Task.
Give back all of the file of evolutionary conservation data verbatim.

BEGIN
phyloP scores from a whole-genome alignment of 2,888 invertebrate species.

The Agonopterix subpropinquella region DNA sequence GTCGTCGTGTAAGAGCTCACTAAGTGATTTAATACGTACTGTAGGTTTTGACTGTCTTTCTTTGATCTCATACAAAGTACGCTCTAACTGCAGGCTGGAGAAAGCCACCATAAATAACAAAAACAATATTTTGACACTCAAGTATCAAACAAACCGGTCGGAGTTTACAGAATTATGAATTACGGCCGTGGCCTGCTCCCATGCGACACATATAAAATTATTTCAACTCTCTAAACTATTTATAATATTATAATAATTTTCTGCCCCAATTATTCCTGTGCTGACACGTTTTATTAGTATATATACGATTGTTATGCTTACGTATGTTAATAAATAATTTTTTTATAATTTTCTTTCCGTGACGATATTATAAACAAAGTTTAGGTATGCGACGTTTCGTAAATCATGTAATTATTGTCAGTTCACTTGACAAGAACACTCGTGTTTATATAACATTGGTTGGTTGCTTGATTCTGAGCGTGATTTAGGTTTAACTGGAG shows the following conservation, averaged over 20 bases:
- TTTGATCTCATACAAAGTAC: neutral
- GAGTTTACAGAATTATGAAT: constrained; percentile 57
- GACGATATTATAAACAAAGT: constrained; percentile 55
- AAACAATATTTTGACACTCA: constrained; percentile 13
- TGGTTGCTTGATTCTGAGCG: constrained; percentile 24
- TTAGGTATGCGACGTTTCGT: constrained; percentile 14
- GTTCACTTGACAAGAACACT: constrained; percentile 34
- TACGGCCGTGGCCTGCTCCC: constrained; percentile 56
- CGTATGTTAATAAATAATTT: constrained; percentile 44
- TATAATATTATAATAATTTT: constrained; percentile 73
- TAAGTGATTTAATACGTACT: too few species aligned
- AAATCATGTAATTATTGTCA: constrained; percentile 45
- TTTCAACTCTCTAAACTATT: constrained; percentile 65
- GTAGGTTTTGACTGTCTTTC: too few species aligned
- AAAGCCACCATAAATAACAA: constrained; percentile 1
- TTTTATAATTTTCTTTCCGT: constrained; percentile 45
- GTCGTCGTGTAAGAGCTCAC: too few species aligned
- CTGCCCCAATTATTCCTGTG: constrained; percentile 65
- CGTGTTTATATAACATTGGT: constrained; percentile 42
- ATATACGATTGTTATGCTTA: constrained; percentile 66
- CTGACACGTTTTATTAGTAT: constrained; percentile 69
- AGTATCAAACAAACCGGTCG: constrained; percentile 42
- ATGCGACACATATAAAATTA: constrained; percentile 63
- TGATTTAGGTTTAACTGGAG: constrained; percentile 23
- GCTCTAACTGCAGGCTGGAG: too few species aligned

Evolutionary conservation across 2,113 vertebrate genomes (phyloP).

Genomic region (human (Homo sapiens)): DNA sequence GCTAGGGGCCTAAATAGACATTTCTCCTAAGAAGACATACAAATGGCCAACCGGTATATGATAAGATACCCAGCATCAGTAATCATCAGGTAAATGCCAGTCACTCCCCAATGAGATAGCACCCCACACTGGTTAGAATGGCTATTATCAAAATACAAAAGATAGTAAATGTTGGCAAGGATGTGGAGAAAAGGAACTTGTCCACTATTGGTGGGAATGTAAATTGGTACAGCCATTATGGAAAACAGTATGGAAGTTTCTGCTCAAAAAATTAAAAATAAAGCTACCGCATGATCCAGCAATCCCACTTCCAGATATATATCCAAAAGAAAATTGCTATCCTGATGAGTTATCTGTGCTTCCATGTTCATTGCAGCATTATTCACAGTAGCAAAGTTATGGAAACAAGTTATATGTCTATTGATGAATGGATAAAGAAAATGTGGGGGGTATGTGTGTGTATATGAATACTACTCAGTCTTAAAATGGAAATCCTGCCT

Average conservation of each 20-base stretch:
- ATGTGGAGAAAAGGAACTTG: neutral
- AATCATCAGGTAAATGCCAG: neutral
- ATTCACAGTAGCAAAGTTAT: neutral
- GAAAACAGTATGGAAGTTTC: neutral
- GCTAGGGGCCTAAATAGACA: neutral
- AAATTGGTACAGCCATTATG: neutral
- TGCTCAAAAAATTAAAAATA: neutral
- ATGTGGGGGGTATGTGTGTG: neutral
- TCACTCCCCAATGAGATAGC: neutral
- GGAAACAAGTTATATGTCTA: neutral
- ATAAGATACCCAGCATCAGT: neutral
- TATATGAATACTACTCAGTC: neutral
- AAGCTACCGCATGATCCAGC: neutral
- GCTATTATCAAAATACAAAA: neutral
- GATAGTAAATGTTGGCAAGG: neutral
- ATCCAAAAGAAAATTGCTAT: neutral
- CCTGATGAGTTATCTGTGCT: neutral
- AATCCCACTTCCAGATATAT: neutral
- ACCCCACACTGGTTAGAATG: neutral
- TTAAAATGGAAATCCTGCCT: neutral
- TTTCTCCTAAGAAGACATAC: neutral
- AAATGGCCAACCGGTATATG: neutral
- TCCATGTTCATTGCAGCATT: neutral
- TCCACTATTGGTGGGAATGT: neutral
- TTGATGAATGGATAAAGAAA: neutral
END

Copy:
phyloP scores from a whole-genome alignment of 2,888 invertebrate species.

The Agonopterix subpropinquella region DNA sequence GTCGTCGTGTAAGAGCTCACTAAGTGATTTAATACGTACTGTAGGTTTTGACTGTCTTTCTTTGATCTCATACAAAGTACGCTCTAACTGCAGGCTGGAGAAAGCCACCATAAATAACAAAAACAATATTTTGACACTCAAGTATCAAACAAACCGGTCGGAGTTTACAGAATTATGAATTACGGCCGTGGCCTGCTCCCATGCGACACATATAAAATTATTTCAACTCTCTAAACTATTTATAATATTATAATAATTTTCTGCCCCAATTATTCCTGTGCTGACACGTTTTATTAGTATATATACGATTGTTATGCTTACGTATGTTAATAAATAATTTTTTTATAATTTTCTTTCCGTGACGATATTATAAACAAAGTTTAGGTATGCGACGTTTCGTAAATCATGTAATTATTGTCAGTTCACTTGACAAGAACACTCGTGTTTATATAACATTGGTTGGTTGCTTGATTCTGAGCGTGATTTAGGTTTAACTGGAG shows the following conservation, averaged over 20 bases:
- TTTGATCTCATACAAAGTAC: neutral
- GAGTTTACAGAATTATGAAT: constrained; percentile 57
- GACGATATTATAAACAAAGT: constrained; percentile 55
- AAACAATATTTTGACACTCA: constrained; percentile 13
- TGGTTGCTTGATTCTGAGCG: constrained; percentile 24
- TTAGGTATGCGACGTTTCGT: constrained; percentile 14
- GTTCACTTGACAAGAACACT: constrained; percentile 34
- TACGGCCGTGGCCTGCTCCC: constrained; percentile 56
- CGTATGTTAATAAATAATTT: constrained; percentile 44
- TATAATATTATAATAATTTT: constrained; percentile 73
- TAAGTGATTTAATACGTACT: too few species aligned
- AAATCATGTAATTATTGTCA: constrained; percentile 45
- TTTCAACTCTCTAAACTATT: constrained; percentile 65
- GTAGGTTTTGACTGTCTTTC: too few species aligned
- AAAGCCACCATAAATAACAA: constrained; percentile 1
- TTTTATAATTTTCTTTCCGT: constrained; percentile 45
- GTCGTCGTGTAAGAGCTCAC: too few species aligned
- CTGCCCCAATTATTCCTGTG: constrained; percentile 65
- CGTGTTTATATAACATTGGT: constrained; percentile 42
- ATATACGATTGTTATGCTTA: constrained; percentile 66
- CTGACACGTTTTATTAGTAT: constrained; percentile 69
- AGTATCAAACAAACCGGTCG: constrained; percentile 42
- ATGCGACACATATAAAATTA: constrained; percentile 63
- TGATTTAGGTTTAACTGGAG: constrained; percentile 23
- GCTCTAACTGCAGGCTGGAG: too few species aligned

Evolutionary conservation across 2,113 vertebrate genomes (phyloP).

Genomic region (human (Homo sapiens)): DNA sequence GCTAGGGGCCTAAATAGACATTTCTCCTAAGAAGACATACAAATGGCCAACCGGTATATGATAAGATACCCAGCATCAGTAATCATCAGGTAAATGCCAGTCACTCCCCAATGAGATAGCACCCCACACTGGTTAGAATGGCTATTATCAAAATACAAAAGATAGTAAATGTTGGCAAGGATGTGGAGAAAAGGAACTTGTCCACTATTGGTGGGAATGTAAATTGGTACAGCCATTATGGAAAACAGTATGGAAGTTTCTGCTCAAAAAATTAAAAATAAAGCTACCGCATGATCCAGCAATCCCACTTCCAGATATATATCCAAAAGAAAATTGCTATCCTGATGAGTTATCTGTGCTTCCATGTTCATTGCAGCATTATTCACAGTAGCAAAGTTATGGAAACAAGTTATATGTCTATTGATGAATGGATAAAGAAAATGTGGGGGGTATGTGTGTGTATATGAATACTACTCAGTCTTAAAATGGAAATCCTGCCT

Average conservation of each 20-base stretch:
- ATGTGGAGAAAAGGAACTTG: neutral
- AATCATCAGGTAAATGCCAG: neutral
- ATTCACAGTAGCAAAGTTAT: neutral
- GAAAACAGTATGGAAGTTTC: neutral
- GCTAGGGGCCTAAATAGACA: neutral
- AAATTGGTACAGCCATTATG: neutral
- TGCTCAAAAAATTAAAAATA: neutral
- ATGTGGGGGGTATGTGTGTG: neutral
- TCACTCCCCAATGAGATAGC: neutral
- GGAAACAAGTTATATGTCTA: neutral
- ATAAGATACCCAGCATCAGT: neutral
- TATATGAATACTACTCAGTC: neutral
- AAGCTACCGCATGATCCAGC: neutral
- GCTATTATCAAAATACAAAA: neutral
- GATAGTAAATGTTGGCAAGG: neutral
- ATCCAAAAGAAAATTGCTAT: neutral
- CCTGATGAGTTATCTGTGCT: neutral
- AATCCCACTTCCAGATATAT: neutral
- ACCCCACACTGGTTAGAATG: neutral
- TTAAAATGGAAATCCTGCCT: neutral
- TTTCTCCTAAGAAGACATAC: neutral
- AAATGGCCAACCGGTATATG: neutral
- TCCATGTTCATTGCAGCATT: neutral
- TCCACTATTGGTGGGAATGT: neutral
- TTGATGAATGGATAAAGAAA: neutral